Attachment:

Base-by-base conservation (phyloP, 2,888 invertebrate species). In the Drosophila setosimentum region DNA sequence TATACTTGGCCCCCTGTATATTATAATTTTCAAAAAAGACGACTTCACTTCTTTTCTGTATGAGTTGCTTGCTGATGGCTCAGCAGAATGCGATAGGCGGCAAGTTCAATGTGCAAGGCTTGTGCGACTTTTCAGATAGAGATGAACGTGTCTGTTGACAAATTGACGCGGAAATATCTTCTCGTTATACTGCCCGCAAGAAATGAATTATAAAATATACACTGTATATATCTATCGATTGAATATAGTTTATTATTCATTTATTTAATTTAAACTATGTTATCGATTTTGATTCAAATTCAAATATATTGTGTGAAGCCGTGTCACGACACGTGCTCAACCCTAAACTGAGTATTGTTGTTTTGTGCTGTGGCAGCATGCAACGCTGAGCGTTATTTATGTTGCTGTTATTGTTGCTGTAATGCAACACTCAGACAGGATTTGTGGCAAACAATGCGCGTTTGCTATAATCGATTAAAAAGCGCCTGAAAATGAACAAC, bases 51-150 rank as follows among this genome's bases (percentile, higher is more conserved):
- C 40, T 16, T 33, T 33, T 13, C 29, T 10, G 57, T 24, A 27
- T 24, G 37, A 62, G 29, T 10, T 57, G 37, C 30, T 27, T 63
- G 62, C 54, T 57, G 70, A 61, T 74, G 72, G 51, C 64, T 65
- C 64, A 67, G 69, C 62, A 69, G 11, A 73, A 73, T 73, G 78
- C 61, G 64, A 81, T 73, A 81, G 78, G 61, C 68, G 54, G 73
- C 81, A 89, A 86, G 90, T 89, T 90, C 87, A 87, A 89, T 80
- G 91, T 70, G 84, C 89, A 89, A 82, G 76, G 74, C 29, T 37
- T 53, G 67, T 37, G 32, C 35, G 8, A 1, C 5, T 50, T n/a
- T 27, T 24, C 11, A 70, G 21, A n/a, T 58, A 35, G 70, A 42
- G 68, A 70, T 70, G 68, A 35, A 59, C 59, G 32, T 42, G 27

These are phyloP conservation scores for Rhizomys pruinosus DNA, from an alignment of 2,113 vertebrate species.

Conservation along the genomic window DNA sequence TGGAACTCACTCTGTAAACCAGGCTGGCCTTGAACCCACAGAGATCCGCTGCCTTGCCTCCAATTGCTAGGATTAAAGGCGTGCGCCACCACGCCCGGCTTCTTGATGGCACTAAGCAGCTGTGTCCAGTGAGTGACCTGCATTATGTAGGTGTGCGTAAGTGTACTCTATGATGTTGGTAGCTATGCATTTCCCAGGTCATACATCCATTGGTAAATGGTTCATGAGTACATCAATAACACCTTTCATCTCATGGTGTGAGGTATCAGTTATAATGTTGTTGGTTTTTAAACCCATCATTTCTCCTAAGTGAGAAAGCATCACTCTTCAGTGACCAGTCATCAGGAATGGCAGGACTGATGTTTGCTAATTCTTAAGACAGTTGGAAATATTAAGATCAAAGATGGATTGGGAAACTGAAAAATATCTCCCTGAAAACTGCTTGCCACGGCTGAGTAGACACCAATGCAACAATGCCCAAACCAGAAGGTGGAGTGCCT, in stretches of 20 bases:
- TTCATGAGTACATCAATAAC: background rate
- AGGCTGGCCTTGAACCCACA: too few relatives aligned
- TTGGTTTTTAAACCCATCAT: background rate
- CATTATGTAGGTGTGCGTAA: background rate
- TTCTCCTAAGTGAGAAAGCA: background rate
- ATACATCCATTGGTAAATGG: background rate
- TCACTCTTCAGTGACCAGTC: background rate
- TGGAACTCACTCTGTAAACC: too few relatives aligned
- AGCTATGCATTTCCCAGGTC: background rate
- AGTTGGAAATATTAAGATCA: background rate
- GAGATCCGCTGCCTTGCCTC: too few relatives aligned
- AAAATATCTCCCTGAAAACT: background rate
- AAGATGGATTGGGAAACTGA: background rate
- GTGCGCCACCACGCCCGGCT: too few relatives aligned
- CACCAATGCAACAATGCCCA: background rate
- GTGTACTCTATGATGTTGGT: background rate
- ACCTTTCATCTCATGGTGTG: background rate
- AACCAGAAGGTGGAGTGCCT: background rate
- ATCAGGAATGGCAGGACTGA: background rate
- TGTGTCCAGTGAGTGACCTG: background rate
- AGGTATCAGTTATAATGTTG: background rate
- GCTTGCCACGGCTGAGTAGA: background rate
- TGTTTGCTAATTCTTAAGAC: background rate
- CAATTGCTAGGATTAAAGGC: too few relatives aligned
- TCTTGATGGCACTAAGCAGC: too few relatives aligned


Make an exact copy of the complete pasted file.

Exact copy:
Base-by-base conservation (phyloP, 2,888 invertebrate species). In the Drosophila setosimentum region DNA sequence TATACTTGGCCCCCTGTATATTATAATTTTCAAAAAAGACGACTTCACTTCTTTTCTGTATGAGTTGCTTGCTGATGGCTCAGCAGAATGCGATAGGCGGCAAGTTCAATGTGCAAGGCTTGTGCGACTTTTCAGATAGAGATGAACGTGTCTGTTGACAAATTGACGCGGAAATATCTTCTCGTTATACTGCCCGCAAGAAATGAATTATAAAATATACACTGTATATATCTATCGATTGAATATAGTTTATTATTCATTTATTTAATTTAAACTATGTTATCGATTTTGATTCAAATTCAAATATATTGTGTGAAGCCGTGTCACGACACGTGCTCAACCCTAAACTGAGTATTGTTGTTTTGTGCTGTGGCAGCATGCAACGCTGAGCGTTATTTATGTTGCTGTTATTGTTGCTGTAATGCAACACTCAGACAGGATTTGTGGCAAACAATGCGCGTTTGCTATAATCGATTAAAAAGCGCCTGAAAATGAACAAC, bases 51-150 rank as follows among this genome's bases (percentile, higher is more conserved):
- C 40, T 16, T 33, T 33, T 13, C 29, T 10, G 57, T 24, A 27
- T 24, G 37, A 62, G 29, T 10, T 57, G 37, C 30, T 27, T 63
- G 62, C 54, T 57, G 70, A 61, T 74, G 72, G 51, C 64, T 65
- C 64, A 67, G 69, C 62, A 69, G 11, A 73, A 73, T 73, G 78
- C 61, G 64, A 81, T 73, A 81, G 78, G 61, C 68, G 54, G 73
- C 81, A 89, A 86, G 90, T 89, T 90, C 87, A 87, A 89, T 80
- G 91, T 70, G 84, C 89, A 89, A 82, G 76, G 74, C 29, T 37
- T 53, G 67, T 37, G 32, C 35, G 8, A 1, C 5, T 50, T n/a
- T 27, T 24, C 11, A 70, G 21, A n/a, T 58, A 35, G 70, A 42
- G 68, A 70, T 70, G 68, A 35, A 59, C 59, G 32, T 42, G 27

These are phyloP conservation scores for Rhizomys pruinosus DNA, from an alignment of 2,113 vertebrate species.

Conservation along the genomic window DNA sequence TGGAACTCACTCTGTAAACCAGGCTGGCCTTGAACCCACAGAGATCCGCTGCCTTGCCTCCAATTGCTAGGATTAAAGGCGTGCGCCACCACGCCCGGCTTCTTGATGGCACTAAGCAGCTGTGTCCAGTGAGTGACCTGCATTATGTAGGTGTGCGTAAGTGTACTCTATGATGTTGGTAGCTATGCATTTCCCAGGTCATACATCCATTGGTAAATGGTTCATGAGTACATCAATAACACCTTTCATCTCATGGTGTGAGGTATCAGTTATAATGTTGTTGGTTTTTAAACCCATCATTTCTCCTAAGTGAGAAAGCATCACTCTTCAGTGACCAGTCATCAGGAATGGCAGGACTGATGTTTGCTAATTCTTAAGACAGTTGGAAATATTAAGATCAAAGATGGATTGGGAAACTGAAAAATATCTCCCTGAAAACTGCTTGCCACGGCTGAGTAGACACCAATGCAACAATGCCCAAACCAGAAGGTGGAGTGCCT, in stretches of 20 bases:
- TTCATGAGTACATCAATAAC: background rate
- AGGCTGGCCTTGAACCCACA: too few relatives aligned
- TTGGTTTTTAAACCCATCAT: background rate
- CATTATGTAGGTGTGCGTAA: background rate
- TTCTCCTAAGTGAGAAAGCA: background rate
- ATACATCCATTGGTAAATGG: background rate
- TCACTCTTCAGTGACCAGTC: background rate
- TGGAACTCACTCTGTAAACC: too few relatives aligned
- AGCTATGCATTTCCCAGGTC: background rate
- AGTTGGAAATATTAAGATCA: background rate
- GAGATCCGCTGCCTTGCCTC: too few relatives aligned
- AAAATATCTCCCTGAAAACT: background rate
- AAGATGGATTGGGAAACTGA: background rate
- GTGCGCCACCACGCCCGGCT: too few relatives aligned
- CACCAATGCAACAATGCCCA: background rate
- GTGTACTCTATGATGTTGGT: background rate
- ACCTTTCATCTCATGGTGTG: background rate
- AACCAGAAGGTGGAGTGCCT: background rate
- ATCAGGAATGGCAGGACTGA: background rate
- TGTGTCCAGTGAGTGACCTG: background rate
- AGGTATCAGTTATAATGTTG: background rate
- GCTTGCCACGGCTGAGTAGA: background rate
- TGTTTGCTAATTCTTAAGAC: background rate
- CAATTGCTAGGATTAAAGGC: too few relatives aligned
- TCTTGATGGCACTAAGCAGC: too few relatives aligned